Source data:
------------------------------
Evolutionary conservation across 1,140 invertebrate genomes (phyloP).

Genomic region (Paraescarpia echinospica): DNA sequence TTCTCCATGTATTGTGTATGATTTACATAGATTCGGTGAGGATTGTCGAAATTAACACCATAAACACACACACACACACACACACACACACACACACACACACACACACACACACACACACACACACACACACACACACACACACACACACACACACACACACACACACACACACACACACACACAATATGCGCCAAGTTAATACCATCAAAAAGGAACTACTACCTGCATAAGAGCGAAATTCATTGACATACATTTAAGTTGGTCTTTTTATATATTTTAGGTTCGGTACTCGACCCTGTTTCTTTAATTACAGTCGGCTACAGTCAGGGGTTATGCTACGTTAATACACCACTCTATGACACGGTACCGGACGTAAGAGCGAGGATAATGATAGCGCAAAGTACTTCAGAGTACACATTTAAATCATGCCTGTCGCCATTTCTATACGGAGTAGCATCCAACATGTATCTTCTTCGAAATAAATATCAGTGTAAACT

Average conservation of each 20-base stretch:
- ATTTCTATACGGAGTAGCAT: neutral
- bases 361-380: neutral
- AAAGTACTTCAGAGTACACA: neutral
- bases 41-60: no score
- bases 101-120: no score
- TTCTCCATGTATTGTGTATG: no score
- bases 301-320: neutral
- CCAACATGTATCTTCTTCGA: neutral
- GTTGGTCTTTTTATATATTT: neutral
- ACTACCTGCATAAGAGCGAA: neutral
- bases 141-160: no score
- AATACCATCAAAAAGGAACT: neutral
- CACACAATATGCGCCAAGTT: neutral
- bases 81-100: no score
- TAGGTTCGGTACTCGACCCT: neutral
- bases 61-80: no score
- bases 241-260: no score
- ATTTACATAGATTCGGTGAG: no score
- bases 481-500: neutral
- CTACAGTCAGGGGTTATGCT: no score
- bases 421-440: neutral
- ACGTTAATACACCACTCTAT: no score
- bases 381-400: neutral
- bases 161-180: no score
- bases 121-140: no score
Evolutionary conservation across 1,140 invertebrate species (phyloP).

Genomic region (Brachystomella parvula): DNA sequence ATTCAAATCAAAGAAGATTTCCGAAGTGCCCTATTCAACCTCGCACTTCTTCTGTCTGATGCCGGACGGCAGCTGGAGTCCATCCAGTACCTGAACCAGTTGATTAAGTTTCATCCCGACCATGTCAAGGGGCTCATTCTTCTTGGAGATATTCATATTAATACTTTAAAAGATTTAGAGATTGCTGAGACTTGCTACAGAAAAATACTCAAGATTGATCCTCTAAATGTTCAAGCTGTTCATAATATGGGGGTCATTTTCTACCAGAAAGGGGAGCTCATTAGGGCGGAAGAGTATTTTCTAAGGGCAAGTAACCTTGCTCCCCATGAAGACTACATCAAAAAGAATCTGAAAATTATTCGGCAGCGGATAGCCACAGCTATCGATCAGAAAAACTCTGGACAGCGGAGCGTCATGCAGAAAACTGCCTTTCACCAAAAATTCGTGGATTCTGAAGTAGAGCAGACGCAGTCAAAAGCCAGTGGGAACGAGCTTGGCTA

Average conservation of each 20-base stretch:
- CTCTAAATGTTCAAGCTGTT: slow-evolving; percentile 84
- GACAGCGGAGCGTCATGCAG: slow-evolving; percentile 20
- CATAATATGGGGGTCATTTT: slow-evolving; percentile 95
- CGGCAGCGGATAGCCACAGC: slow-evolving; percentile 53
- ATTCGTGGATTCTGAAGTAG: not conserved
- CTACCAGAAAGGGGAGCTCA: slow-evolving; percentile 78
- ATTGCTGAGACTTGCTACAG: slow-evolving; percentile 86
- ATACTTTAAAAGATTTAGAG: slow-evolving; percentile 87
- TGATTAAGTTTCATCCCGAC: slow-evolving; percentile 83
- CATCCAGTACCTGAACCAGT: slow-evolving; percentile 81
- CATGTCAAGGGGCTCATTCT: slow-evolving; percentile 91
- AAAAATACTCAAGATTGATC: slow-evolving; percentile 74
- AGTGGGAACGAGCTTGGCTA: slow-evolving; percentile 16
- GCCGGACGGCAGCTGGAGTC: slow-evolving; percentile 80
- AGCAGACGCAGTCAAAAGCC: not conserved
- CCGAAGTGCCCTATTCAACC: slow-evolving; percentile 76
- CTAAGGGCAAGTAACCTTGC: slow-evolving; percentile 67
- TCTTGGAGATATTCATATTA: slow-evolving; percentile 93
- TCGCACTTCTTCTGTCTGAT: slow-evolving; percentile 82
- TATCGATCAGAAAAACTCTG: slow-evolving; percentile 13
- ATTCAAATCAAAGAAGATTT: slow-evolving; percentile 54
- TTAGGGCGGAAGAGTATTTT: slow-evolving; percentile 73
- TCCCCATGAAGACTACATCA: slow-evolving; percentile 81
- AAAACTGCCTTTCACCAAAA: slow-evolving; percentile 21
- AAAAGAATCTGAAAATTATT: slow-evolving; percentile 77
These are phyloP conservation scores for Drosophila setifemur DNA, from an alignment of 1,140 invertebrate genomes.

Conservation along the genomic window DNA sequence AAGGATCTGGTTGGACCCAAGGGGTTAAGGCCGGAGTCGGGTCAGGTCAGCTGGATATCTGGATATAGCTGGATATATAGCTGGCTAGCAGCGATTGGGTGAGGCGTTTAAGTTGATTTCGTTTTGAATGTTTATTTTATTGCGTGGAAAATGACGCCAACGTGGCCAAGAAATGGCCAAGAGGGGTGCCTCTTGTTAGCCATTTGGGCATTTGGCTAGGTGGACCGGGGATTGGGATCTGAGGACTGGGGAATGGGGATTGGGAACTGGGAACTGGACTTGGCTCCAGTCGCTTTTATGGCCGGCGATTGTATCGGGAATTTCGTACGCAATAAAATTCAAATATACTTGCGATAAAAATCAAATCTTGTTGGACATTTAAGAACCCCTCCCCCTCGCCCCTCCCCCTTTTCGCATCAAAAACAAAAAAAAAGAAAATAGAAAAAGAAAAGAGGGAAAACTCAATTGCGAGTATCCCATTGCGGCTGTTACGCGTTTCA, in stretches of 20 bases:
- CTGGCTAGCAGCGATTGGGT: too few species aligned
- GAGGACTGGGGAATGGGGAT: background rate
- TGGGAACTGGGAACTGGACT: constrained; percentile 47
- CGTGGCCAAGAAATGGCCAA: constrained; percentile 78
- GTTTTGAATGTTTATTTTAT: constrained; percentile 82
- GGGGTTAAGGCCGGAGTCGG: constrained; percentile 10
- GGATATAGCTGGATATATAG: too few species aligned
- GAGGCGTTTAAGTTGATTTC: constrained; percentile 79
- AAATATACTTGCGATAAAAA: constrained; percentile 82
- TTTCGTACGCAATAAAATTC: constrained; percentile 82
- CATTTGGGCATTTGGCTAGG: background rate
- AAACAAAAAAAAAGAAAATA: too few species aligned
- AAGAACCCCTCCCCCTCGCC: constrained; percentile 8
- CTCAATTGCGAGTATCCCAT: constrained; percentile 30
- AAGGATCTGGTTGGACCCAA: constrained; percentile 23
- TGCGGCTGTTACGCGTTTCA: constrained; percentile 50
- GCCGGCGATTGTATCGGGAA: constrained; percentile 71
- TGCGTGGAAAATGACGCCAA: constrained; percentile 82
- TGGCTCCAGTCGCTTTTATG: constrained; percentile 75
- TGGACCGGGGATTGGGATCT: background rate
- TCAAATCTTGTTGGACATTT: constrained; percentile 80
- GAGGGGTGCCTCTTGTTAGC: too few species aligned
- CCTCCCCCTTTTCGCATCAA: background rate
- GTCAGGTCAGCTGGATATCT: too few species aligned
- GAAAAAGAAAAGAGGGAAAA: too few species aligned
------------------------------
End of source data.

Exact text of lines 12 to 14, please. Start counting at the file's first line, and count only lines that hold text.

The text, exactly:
- GTTGGTCTTTTTATATATTT: neutral
- ACTACCTGCATAAGAGCGAA: neutral
- bases 141-160: no score